Vol. 31 No. 2 (2016)
Research Articles

An Investigation into Effective Pedagogies in a Flipped Classroom: A Case Study

Minkyoung Kim
Indiana University
Eulho Jung
Boise State University
Amaury de Siqueira
Indiana University
Lesa Huber
Indiana University
Published October 15, 2016
  • flipped classroom,
  • hybrid classroom,
  • instructional design,
  • pedagogy,
  • active learning
How to Cite
Kim, M., Jung, E., de Siqueira, A., & Huber, L. (2016). An Investigation into Effective Pedagogies in a Flipped Classroom: A Case Study. International Journal of E-Learning & Distance Education / Revue Internationale Du E-Learning Et La Formation à Distance, 31(2). Retrieved from https://www.ijede.ca/index.php/jde/article/view/964


The flipped classroom is being increasingly used in a wide range of instructional situations, yet little is known about how to facilitate it. The purpose of this study is to explore what types of learning activities in a flipped classroom are perceived to be the most effective in the achievement of desired course competencies. This case study specifically focused on the classroom lab sessions—the student-centered classroom—rather than online self-learning modules. Employing a case study using a mixed method approach, this research identifies effective pedagogy in facilitating a flipped classroom. Merrill’s (2002) first principles of instruction were used as a research framework. While results show that students engaged in learning activities of demonstration and application, they were barely exposed to higher-order learning activities. That leads to the conclusion that implementing problem-centered instructional activities, accompanied by desirable challenges, is highly advisable to foster deep engagement. Implications and future directions are discussed.


Une investigation sur des pédagogies efficaces dans une salle de classe inversée : Une étude de cas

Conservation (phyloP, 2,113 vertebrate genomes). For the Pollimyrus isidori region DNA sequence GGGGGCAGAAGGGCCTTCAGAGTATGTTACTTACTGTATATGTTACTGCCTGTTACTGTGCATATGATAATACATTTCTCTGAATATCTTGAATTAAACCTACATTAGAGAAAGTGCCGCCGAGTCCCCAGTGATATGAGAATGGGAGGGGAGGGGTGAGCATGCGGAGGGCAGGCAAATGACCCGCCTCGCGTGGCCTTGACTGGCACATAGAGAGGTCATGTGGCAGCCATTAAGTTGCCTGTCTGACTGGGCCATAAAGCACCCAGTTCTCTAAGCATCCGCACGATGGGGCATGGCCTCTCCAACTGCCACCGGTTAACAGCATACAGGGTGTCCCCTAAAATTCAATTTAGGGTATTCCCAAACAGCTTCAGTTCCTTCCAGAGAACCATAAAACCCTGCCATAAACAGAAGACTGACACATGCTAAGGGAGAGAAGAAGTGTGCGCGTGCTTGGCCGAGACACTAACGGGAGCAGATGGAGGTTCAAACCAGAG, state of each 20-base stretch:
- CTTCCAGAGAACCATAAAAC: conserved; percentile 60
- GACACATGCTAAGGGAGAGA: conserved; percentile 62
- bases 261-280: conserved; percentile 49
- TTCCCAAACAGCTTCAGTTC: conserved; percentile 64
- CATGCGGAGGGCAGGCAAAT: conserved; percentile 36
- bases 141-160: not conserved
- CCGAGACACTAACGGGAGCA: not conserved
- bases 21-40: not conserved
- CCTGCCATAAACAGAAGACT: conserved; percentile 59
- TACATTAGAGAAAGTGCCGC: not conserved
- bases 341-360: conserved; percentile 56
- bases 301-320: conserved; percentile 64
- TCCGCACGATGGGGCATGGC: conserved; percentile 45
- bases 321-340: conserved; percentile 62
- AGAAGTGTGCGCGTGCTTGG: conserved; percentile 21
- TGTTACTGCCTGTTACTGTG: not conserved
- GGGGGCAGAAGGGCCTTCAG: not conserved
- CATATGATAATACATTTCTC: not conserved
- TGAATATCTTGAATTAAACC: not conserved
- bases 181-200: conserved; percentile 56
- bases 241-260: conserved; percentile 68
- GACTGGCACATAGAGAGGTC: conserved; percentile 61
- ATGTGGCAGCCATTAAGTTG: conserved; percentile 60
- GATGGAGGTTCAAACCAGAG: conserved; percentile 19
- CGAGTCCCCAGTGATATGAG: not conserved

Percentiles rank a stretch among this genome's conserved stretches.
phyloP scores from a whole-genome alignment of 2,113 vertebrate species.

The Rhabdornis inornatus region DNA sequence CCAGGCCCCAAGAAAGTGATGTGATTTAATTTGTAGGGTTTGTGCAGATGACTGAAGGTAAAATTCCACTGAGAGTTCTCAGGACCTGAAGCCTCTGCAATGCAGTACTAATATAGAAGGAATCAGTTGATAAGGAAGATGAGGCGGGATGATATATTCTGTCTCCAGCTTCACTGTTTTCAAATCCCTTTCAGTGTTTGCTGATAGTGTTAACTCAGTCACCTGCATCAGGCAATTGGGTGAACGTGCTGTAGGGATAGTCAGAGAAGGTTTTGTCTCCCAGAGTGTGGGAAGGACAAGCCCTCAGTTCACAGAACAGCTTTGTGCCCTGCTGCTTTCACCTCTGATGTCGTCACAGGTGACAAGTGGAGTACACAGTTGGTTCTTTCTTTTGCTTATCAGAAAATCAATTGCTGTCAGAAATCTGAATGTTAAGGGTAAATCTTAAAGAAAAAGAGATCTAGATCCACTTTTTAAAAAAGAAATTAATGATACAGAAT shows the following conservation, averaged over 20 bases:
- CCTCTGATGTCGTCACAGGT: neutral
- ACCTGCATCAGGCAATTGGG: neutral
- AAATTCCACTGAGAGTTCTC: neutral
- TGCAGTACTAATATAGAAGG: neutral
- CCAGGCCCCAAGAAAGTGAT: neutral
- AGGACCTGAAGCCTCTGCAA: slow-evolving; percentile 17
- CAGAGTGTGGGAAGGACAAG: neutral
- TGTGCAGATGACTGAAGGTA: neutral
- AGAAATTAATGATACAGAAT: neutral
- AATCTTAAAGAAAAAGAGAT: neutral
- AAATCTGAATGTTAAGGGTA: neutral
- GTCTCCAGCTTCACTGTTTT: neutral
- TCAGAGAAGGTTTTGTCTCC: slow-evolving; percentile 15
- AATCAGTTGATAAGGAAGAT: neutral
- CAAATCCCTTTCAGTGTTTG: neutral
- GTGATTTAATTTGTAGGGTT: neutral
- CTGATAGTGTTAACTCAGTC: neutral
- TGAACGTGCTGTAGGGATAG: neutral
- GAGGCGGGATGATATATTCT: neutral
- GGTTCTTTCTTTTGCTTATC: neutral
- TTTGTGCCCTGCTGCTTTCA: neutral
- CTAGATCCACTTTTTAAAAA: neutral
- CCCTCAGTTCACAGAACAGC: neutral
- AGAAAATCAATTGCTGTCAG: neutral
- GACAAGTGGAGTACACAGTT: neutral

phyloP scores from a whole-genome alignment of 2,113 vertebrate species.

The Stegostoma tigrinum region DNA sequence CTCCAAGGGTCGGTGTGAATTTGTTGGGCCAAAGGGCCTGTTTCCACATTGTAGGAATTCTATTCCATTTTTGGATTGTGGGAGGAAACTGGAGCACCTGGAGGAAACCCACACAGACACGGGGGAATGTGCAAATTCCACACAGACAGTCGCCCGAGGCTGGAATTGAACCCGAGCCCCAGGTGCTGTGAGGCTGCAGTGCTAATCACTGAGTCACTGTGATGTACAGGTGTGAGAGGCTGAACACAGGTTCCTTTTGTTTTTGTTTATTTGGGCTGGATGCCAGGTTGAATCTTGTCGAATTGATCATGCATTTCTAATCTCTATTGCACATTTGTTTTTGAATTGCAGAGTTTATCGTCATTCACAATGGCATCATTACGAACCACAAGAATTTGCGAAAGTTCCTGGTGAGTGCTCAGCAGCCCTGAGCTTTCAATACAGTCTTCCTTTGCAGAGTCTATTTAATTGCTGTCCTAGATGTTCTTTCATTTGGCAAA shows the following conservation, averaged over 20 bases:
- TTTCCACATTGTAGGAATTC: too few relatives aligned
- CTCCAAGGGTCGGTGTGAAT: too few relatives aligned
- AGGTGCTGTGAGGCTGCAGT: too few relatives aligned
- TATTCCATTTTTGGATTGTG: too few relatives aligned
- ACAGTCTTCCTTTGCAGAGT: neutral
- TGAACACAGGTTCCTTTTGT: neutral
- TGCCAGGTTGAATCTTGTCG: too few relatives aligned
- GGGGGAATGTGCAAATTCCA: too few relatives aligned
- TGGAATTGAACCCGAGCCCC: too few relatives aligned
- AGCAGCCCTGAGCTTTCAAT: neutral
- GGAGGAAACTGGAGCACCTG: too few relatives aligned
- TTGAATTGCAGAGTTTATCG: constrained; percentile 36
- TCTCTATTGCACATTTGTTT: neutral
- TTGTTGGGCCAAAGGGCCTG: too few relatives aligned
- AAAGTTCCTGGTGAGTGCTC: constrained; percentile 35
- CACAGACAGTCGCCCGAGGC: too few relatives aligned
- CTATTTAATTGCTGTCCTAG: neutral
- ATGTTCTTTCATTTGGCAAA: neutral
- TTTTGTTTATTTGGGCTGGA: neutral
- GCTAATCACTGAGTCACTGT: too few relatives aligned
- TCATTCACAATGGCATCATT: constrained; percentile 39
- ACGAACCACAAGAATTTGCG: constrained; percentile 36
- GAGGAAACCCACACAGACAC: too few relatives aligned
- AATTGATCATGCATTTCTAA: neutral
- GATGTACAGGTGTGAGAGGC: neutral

La classe inversée est de plus en plus utilisée dans un large éventail de situations pédagogiques, mais on en sait peu sur la façon de la faciliter. Le but de cette étude est d'explorer quels types d'activités dans une salle de classe inversée sont perçus comme étant les plus efficaces dans la réalisation des compétences de cours visées. Cette étude de cas a été spécifiquement centrée sur des sessions de laboratoire en classe – classe centrée sur l'étudiant — plutôt que des modules d'auto-apprentissage en ligne. En se servant d’une étude de cas tout en utilisant une approche de méthodes mixtes, cette recherche propose une pédagogie efficace pour faciliter une salle de classe inversée. Les premiers principes d'instruction de Merrill (2002) ont été utilisés comme cadre de référence pour la recherche. Bien que les résultats montrent que les étudiants participaient à des activités d’apprentissage de démonstration et d'application, ils étaient à peine exposés à des activités d'apprentissage d'ordre supérieur. Cela mène à la conclusion que la mise en œuvre d’activités pédagogiques centrées sur les problèmes, accompagnées de défis souhaitables, est hautement recommandée pour favoriser l'engagement profond. Les implications et les orientations futures sont discutées.


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